All posts by Elizabeth Howard

In Other Words by Elizabeth Meade Howard

Drawing of hand writing in front of a rose

  Remember letters? Ones that came in the mail with stamps and occasional foreign postmarks? Remember that moment of anticipation before opening the letter? Remember the thrill of a love letter and the thwarted desire to be in immediate contact? Of course, now in the age of e-mail and texting we can make almost instant contact and become impatient if not answered at once. Forget the patience and time required to find the right words before mailing. Alas, the “art” of letter writing seems a part of the past. As it happens, I have more … Continue reading In Other Words by Elizabeth Meade Howard

The Photographs of Christopher Woods

Photo of the outside of colorfully painted attic

                        I have always been interested in visual art. In fact, years ago my wife, Linda, and I owned a small art gallery. But I have long been a writer, and I wondered if personally entering the visual arts might hamper the writing. Wasn’t writing enough for one person? Then my attitude changed. For one thing, my wife and I bought an old farmhouse in the Texas countryside, between Houston and Austin. This transformed our lives. I had always lived in a city, so … Continue reading The Photographs of Christopher Woods

The Collages of Ann Calandro

Collage of bookcase and typewriter with words coming out of it

  Collage artist Ann Calandro drew a lot as a child and wanted to be an artist when she was grown. Not getting into art school, she ended up as an English major who liked to read. She studied with poet Donald Finkel at Washington University in St Louis. “A lot of my inspiration comes from my parents, who were interested in music, art, literature, and architecture, and just from growing up in New York City, where there is always lots to look at and lots of motion,” she says. “My father was a city … Continue reading The Collages of Ann Calandro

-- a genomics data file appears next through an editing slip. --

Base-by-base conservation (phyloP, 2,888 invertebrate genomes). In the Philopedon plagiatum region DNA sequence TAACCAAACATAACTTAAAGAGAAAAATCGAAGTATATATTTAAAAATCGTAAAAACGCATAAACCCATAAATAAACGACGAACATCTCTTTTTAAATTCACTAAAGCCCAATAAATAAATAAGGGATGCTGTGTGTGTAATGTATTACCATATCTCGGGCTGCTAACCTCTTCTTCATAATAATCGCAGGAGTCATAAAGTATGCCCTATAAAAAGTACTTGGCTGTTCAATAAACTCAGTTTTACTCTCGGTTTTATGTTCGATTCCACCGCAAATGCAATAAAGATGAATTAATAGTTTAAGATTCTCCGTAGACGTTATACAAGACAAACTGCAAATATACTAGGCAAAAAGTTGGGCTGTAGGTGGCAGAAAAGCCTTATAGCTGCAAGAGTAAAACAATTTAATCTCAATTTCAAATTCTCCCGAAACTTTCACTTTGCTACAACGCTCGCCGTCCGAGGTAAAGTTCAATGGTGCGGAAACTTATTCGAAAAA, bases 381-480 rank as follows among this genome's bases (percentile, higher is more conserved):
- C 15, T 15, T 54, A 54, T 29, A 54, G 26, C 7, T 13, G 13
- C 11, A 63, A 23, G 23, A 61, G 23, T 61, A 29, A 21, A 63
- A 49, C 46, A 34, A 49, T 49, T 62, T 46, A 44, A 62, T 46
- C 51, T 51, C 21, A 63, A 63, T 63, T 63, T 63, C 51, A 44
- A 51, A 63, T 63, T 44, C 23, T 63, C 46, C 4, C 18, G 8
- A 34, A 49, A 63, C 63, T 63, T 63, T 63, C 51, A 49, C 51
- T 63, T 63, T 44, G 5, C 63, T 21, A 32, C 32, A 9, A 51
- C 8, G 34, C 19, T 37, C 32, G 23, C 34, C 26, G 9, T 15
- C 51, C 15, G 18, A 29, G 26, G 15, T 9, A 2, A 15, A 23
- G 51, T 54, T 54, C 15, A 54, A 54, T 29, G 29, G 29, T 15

Frankie Slaughter Shows at Quirk Gallery


  Streetlight: When and how were you introduced to art? Frankie Slaughter: When I was growing up, my mother, a modern dancer, art historian and arts enthusiast, and my father, a criminal trial lawyer and amateur magician, exposed my sisters and me to the arts in every form, practically on a daily basis—dance, art, magic, theatre. I engaged in many of these activities, such as painting, drawing, ceramics, tap, ballet, jazz, puppet making and set design. Streetlight: How did your work evolve? Slaughter: I started out with ceramics. I’ve always been interested in the materiality … Continue reading Frankie Slaughter Shows at Quirk Gallery

The Drawings of Lorraine Caputo


    During my growing up, I experimented with many media. I taught myself how to dig and process clay from local stream beds. I taught myself to weave. I saved money (from collecting return bottles and such) to buy painting materials and worked primarily in acrylics. I would wash down my canvases in the backyard for reuse. I also sold my mostly black and white optical art posters and hand-made drawing guides to classmates.     But doing art is expensive . . . and over the years, I turned to creating images with … Continue reading The Drawings of Lorraine Caputo

The Art of Susan Egbert

Painting of Blue Ridge Mountains